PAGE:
A General Test of Gaming
AbstractAn important lesson from the incentive literature is that explicit incentives may elicit dysfunctional and unintended responses, also known as gaming responses. The existence of these responses, however, is difficult to demonstrate in practice because this behaviour is typically hidden from the researcher. We present a simple model showing that one can identify gaming by estimating the correlation between a performance measure and the true goal of the organization before and after the measure has been activated. Our hypothesis is that gaming takes place if this correlation decreases with activation. Using data from a public sector organization, we find evidence consistent with our hypothesis. We draw implications for the selection of performance measures.
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Bibliographic InfoPaper provided by C.E.P.R. Discussion Papers in its series CEPR Discussion Papers with number 4514.
Date of creation: Aug 2004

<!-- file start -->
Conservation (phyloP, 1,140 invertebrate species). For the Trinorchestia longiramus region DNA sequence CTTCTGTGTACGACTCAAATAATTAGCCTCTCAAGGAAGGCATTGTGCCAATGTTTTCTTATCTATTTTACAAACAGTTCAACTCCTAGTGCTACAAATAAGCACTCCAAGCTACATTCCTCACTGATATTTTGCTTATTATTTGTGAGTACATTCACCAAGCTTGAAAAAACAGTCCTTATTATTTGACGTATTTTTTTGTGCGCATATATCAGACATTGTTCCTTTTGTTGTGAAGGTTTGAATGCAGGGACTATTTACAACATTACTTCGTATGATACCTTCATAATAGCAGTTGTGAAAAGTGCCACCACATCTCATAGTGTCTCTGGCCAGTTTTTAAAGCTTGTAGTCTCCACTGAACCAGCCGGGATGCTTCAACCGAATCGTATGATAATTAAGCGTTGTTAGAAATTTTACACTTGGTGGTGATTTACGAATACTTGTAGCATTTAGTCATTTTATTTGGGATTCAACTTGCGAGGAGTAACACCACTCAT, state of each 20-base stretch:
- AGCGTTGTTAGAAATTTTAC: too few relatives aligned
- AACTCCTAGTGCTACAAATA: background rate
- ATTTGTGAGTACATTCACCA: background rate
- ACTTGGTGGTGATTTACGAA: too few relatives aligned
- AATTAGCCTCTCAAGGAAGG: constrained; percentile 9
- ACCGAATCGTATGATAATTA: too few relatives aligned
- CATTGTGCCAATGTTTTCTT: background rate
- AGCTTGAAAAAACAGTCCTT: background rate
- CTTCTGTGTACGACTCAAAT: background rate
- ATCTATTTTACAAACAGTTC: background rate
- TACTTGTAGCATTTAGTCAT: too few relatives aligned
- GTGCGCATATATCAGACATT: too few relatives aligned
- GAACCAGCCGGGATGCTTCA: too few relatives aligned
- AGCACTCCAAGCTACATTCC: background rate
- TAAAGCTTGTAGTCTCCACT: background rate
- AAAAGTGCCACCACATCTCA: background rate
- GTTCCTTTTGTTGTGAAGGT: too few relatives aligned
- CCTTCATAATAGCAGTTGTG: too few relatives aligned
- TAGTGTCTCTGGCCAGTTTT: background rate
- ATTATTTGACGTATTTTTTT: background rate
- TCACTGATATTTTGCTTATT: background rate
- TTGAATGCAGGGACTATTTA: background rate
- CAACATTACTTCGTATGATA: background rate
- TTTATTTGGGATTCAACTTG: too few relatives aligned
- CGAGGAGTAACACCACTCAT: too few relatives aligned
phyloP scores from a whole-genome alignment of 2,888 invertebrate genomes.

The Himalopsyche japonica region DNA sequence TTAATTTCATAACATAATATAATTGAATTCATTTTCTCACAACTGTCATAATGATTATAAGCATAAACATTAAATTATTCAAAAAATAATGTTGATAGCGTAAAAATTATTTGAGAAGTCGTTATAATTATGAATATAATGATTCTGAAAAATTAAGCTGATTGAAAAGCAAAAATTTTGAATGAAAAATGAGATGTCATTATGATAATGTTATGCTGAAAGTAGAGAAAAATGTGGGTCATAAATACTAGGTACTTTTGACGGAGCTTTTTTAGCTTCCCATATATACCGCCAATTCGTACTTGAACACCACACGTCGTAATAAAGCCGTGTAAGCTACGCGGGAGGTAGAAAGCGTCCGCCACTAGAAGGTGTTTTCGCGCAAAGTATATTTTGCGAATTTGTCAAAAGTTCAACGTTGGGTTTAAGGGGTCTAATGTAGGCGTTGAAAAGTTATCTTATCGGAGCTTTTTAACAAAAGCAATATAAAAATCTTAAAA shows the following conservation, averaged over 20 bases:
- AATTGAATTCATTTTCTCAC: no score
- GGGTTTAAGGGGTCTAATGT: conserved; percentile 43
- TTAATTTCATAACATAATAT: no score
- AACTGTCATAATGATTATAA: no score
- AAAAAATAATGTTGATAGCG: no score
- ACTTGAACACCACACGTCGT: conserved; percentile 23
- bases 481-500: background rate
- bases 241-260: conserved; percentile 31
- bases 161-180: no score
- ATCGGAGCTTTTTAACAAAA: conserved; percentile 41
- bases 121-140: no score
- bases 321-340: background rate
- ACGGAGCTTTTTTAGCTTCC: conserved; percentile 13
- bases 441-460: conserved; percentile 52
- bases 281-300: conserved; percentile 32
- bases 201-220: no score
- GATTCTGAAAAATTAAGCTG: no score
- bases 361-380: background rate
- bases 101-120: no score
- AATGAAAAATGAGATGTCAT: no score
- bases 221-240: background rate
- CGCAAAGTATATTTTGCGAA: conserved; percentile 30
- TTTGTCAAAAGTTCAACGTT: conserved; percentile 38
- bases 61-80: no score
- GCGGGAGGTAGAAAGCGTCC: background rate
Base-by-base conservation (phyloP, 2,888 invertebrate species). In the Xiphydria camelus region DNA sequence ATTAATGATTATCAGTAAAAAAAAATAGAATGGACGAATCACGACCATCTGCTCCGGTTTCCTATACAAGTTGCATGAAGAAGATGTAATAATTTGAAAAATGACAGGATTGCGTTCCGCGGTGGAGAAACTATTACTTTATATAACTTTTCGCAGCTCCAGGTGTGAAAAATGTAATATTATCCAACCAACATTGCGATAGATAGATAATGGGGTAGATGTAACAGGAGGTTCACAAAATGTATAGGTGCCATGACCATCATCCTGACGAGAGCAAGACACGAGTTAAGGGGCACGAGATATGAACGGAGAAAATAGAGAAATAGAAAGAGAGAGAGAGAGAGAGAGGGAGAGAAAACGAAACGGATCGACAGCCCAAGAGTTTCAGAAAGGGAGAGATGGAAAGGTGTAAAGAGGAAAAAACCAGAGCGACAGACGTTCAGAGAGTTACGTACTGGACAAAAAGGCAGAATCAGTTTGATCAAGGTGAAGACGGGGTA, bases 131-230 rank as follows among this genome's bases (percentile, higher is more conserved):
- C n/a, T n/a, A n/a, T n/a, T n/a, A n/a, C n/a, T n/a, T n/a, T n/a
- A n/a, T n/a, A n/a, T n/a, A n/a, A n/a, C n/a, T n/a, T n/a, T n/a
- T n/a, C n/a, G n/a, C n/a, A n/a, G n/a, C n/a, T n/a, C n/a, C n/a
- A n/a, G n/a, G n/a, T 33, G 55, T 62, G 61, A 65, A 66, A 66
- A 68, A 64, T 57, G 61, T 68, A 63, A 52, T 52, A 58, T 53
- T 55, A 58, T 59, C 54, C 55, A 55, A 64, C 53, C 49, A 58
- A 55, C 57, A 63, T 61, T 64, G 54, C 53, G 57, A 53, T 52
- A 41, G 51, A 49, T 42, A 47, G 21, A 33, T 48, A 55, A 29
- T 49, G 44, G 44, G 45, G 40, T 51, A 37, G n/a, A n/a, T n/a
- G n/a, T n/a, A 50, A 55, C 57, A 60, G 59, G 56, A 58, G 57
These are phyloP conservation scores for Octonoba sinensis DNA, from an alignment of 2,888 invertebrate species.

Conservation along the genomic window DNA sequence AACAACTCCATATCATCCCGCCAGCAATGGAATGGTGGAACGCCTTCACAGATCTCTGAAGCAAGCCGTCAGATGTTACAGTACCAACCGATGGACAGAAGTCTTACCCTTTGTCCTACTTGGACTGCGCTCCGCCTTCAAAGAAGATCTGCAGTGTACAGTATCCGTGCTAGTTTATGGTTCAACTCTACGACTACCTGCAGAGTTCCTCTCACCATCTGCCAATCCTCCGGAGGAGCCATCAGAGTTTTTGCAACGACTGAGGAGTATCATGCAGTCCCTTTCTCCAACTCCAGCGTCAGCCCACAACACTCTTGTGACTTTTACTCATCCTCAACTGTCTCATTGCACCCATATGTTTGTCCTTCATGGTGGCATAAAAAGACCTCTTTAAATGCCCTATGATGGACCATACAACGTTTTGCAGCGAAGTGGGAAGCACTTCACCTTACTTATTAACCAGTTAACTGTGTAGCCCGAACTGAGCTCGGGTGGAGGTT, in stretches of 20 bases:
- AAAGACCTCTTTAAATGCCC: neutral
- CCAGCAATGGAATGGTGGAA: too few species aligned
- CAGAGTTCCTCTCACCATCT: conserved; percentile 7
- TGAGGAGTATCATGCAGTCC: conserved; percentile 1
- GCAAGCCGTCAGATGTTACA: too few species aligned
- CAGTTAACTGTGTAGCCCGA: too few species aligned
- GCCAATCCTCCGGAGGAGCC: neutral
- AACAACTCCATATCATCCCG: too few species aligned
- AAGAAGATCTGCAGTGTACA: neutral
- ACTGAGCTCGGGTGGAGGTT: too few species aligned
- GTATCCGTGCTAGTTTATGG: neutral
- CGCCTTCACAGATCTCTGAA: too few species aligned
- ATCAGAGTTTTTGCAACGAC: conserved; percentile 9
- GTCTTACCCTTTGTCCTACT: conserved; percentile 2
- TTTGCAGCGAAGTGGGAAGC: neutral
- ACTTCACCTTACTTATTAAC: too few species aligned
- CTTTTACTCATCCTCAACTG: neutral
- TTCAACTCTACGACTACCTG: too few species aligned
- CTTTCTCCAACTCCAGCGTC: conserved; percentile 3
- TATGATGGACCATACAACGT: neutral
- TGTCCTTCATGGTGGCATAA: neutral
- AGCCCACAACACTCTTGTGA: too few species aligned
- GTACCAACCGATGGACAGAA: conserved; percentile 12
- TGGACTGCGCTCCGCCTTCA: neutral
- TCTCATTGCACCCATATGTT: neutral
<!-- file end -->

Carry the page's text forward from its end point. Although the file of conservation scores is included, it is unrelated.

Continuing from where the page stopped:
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Other versions of this item:
- H72 - Public Economics - - State and Local Government; Intergovernmental Relations - - - State and Local Budget and Expenditures
- J33 - Labor and Demographic Economics - - Wages, Compensation, and Labor Costs - - - Compensation Packages; Payment Methods
- L14 - Industrial Organization - - Market Structure, Firm Strategy, and Market Performance - - - Transactional Relationships; Contracts and Reputation
This paper has been announced in the following NEP Reports:
- NEP-ALL-2005-02-13 (All new papers)
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